Painful starbursts exploded behind my eyes.

I clawed awake, tumbling forward, bouncing against a rough surface. Heat scorched my arms and legs. I tucked my head and shoulders. Sharp stones gouged my back and sand coated my sweaty body.

Slammed to a stop, I was flat on my face. Ears ringing. My next breath wheezed out, mouth dry as the hot dust singeing my body.

What was happening?

No answer. Brain scrambled.

“Get up, girl, if you value your life,” someone demanded in a deep male voice that sounded old.

Don’t push me right now if you value yours. I opened my gritty eyes to blinding light and a cockeyed view of an endless desert. Not a person in sight.

“Get. Up.”

If he yelled one more time, he wouldn’t be happy when I did make it to my feet. I bit back the snarl curling to my lips. Who was he anyway? My head still spun and my stomach wasn’t much happier. Gravel bit the palms of my hands as I pushed up on shaky knees.

Every muscle screamed misery, my body battered as a kickball. I twisted around one way then the other, searching in a full circle. Still no one. Now I was dizzy.

Had I imagined that voice?

Where am I?

Blinking against the harsh sun, I struggled to my feet, weaving where I stood. Confused thoughts banged my aching skull. I rubbed my eyes, then focused and looked down at myself. Feet tucked inside short boots made of tanned skins. Familiar, but not. Buckskin material covered me from shoulders to skinned knees and I had a leather thong tied around my waist.

I swallowed, waiting for some memory to rise up from the empty gap in my mind and offer help. The longer I waited, the more nauseous I got.

Nerves had me brushing hair off my face and breathing fast, then I paused, clutching a handful of hair. I pulled the strands into view. Black. Long, thick and black.

Why didn’t I know that? My heart thumped hard and picked up speed. I took a quick glance at the barren landscape.

Was this home?

I didn’t know. Why can’t I remember?

Trembling started in my knees and traveled up through my chest. I forced a deep breath through my lungs, anything to stop the rising panic. Panic kills.

Someone had told me that once. Who?

Still no answers. Squinting, I looked for something familiar.

Mountains. Red mountains. Wait. I knew those. Think. I begged my mind to give me something. To remember. 

Nothing. Closing my eyes, I tried harder. 

Bright colors flashed behind my eyes and a sharp ache stabbed my skull. Grabbing my head did little to ease the throbbing, but the pain did clear some of my brain fog.


The name of those mountains. Sandia. Relief flooded through me so quickly my skin tingled. I’m just disoriented.

“You waste time, Rayen.”

 I froze as I opened my eyes. I better see him when I turn around this time. And who was Rayen? I made a quarter turn to find the owner of that gravelly voice.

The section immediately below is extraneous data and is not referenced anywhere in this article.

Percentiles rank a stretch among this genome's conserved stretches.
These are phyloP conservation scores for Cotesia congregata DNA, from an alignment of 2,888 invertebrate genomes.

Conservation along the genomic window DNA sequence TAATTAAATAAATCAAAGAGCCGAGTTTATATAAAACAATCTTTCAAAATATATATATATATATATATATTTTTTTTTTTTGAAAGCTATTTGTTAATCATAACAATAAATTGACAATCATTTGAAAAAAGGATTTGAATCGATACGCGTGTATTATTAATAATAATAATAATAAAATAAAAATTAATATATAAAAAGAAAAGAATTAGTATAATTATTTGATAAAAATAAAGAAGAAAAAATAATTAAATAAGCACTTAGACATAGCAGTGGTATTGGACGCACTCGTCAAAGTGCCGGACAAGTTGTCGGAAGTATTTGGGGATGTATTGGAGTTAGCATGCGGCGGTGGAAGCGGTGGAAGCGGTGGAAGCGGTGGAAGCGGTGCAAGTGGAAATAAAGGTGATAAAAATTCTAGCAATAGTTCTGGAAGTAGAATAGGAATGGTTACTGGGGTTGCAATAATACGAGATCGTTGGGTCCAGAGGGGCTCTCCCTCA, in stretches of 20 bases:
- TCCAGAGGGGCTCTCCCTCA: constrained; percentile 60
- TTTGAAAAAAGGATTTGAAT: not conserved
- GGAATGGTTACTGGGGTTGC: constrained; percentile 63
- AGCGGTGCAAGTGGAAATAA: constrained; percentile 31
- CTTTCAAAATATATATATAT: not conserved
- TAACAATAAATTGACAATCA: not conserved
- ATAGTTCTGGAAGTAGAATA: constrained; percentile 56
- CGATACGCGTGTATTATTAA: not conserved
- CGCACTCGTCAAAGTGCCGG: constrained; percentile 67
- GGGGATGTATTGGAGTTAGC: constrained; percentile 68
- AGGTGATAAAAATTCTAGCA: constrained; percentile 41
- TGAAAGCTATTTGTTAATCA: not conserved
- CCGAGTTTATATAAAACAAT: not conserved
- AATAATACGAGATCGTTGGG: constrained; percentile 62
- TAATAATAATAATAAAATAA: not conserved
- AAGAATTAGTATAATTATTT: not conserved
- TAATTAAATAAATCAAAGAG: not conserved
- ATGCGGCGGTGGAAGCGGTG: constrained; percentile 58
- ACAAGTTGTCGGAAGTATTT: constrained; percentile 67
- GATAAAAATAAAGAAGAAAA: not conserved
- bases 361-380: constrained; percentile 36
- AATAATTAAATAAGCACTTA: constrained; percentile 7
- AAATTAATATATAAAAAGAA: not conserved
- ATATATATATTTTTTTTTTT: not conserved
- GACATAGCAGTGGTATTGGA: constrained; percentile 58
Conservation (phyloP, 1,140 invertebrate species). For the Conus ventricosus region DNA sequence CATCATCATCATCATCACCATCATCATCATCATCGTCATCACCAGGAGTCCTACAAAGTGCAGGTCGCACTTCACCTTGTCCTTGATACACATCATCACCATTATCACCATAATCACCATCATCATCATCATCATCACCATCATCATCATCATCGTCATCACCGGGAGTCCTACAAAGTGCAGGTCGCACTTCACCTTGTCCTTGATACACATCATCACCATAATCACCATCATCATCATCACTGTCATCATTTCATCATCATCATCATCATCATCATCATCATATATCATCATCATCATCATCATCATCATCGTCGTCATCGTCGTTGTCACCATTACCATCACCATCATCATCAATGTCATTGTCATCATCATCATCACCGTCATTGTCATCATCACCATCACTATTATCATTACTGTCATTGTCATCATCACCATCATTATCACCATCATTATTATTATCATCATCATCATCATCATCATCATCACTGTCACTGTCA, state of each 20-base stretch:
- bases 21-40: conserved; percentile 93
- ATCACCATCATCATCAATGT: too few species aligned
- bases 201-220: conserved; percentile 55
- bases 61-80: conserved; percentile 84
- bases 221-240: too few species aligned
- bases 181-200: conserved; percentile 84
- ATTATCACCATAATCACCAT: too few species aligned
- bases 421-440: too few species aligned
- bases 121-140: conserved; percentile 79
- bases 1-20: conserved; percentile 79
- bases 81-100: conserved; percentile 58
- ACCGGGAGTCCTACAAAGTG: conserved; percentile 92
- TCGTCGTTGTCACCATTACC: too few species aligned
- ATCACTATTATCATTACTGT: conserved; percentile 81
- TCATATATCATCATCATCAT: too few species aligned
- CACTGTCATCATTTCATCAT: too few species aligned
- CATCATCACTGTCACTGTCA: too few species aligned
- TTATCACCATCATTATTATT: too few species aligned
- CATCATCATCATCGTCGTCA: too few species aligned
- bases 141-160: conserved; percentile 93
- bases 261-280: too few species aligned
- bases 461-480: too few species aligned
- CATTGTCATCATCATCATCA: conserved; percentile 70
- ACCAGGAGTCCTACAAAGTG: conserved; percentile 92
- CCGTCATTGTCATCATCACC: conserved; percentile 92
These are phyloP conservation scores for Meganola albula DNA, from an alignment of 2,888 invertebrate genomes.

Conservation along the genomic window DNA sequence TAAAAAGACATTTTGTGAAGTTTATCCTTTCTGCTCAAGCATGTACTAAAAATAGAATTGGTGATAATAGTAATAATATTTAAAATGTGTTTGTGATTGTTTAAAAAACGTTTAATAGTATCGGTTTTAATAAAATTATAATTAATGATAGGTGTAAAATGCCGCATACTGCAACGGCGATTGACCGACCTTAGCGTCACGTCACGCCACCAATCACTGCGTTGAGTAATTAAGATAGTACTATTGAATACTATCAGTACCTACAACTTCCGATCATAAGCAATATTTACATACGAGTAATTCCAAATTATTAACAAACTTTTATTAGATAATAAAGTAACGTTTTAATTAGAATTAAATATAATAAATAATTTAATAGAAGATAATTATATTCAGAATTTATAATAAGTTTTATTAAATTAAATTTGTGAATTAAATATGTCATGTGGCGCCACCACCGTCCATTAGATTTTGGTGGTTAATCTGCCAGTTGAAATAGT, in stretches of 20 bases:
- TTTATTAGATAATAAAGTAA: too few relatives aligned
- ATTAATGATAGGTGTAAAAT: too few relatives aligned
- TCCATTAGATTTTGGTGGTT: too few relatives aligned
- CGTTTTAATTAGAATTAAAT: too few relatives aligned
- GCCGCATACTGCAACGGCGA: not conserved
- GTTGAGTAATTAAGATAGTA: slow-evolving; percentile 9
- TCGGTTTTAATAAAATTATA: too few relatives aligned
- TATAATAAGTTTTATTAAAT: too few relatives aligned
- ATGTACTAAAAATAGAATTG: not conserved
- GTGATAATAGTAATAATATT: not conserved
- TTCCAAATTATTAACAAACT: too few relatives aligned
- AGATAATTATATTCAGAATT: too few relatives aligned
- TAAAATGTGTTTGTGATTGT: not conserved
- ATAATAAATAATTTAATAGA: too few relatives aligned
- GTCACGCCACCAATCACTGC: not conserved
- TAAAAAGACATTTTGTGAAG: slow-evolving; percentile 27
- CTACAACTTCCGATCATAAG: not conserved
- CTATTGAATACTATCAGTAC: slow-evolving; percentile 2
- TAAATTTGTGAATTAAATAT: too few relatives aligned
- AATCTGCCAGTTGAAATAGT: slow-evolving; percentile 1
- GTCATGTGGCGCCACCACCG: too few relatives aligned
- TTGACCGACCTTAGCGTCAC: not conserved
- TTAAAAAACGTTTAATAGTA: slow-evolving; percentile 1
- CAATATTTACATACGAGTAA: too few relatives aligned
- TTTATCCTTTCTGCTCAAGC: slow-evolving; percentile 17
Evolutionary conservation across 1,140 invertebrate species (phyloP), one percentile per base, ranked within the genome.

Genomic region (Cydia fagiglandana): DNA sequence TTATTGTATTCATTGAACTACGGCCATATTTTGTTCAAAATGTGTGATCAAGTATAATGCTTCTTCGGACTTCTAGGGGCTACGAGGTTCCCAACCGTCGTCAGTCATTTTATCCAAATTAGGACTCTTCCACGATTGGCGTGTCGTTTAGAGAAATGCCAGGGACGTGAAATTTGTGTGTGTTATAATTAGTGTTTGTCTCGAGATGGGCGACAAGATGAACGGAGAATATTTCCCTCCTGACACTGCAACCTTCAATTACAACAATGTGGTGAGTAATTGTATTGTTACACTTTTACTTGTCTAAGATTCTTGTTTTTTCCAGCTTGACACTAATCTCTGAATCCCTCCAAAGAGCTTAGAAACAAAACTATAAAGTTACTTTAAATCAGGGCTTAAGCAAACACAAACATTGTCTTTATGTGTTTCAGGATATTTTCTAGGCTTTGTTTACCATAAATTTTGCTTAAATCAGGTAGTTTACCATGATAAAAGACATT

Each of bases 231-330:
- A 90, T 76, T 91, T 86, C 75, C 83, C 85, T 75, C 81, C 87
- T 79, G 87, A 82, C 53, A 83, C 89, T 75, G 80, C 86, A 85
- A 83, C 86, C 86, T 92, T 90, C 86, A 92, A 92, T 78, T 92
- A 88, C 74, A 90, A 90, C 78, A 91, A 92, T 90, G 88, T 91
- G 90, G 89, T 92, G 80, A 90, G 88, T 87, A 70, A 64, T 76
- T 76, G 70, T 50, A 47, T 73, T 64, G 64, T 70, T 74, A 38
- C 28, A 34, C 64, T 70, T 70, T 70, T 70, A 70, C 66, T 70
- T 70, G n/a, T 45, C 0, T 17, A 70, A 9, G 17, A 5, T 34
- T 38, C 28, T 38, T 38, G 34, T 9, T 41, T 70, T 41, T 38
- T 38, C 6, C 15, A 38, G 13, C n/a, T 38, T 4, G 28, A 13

An old man. No, the shimmering image of an old man, an elder. This whole thing just shot up a level on the weird scale. With white stringy hair, light gray eyes and gnarled limbs, he flickered before me, the red and tan cliff rocks visible through his translucent body. Beyond that, an unbroken sky stretched overhead, wide and empty and so intensely blue it hurt my eyes.

The ghost man floated above the desert floor, legs crossed.

I was feeling a whole lot better until I saw that. “Who are–”

The ground beneath me vibrated and shifted, cutting off my words. I stumbled sideways.

“Listen,” he ordered, his voice tense and urgent. “Three things you must know.” The ghost spoke louder with each word, competing with a heavy, shuddering sound not that far away.

I chugged in a deep breath, as if that would keep my rising fear at bay, and smelled a rotted stench. Cloying decay and smoke. A warning smell I couldn’t place, but something I sensed deep in my bones. Danger. I moved my head to look around, but the old man shouted, “You listening?”

Like I have a choice?

The spooky elder was determined to get his message said.

Nodding at him, I swallowed, not a spit of saliva in my mouth. The pounding of the ground seemed to come from a distance, reverberating through me. Adrenaline stirred my blood, urging me to be ready. But for what?

“First thing,” he enunciated as if I was slow. “You die if you eat peanuts and you are seventeen.”

Peanuts? Who cares about nuts, and isn’t that technically two things? I sniffed at the air. The burning stink thickened. I reached for a knife that wasn’t at my hip, but something told me it should be.

“Second. Your name Rayen.”

Rayen? I’m Rayen?

If I could believe a crazy hallucination. Fear snaked through me with icy fingers, paralyzing me. I don’t know my name...or what I’m doing here...or where here is, other than recognizing those mountains.

The ground shook harder, dust and pebbles scattering everywhere. I widened my stance to keep my balance.

That’s when I caught the distinct sound of hooves pounding.  Hard. Behind me ... gaining speed.

I looked over my shoulder. A beast. My muscles clenched at the sheer size of the thing. A hairy, rhino-hide gray creature blotting out the desert landscape behind it. Barreling forward, rocking back and forth on three legs, wide head low to the ground. Scary fast, churning geysers of sand and dirt, eating up distance quicker than anything its size should.

Air backed up in my lungs. “What the – ”

“Third thing, Rayen,” the elder shouted, his voice nearly drowned by the rumble. “Run!


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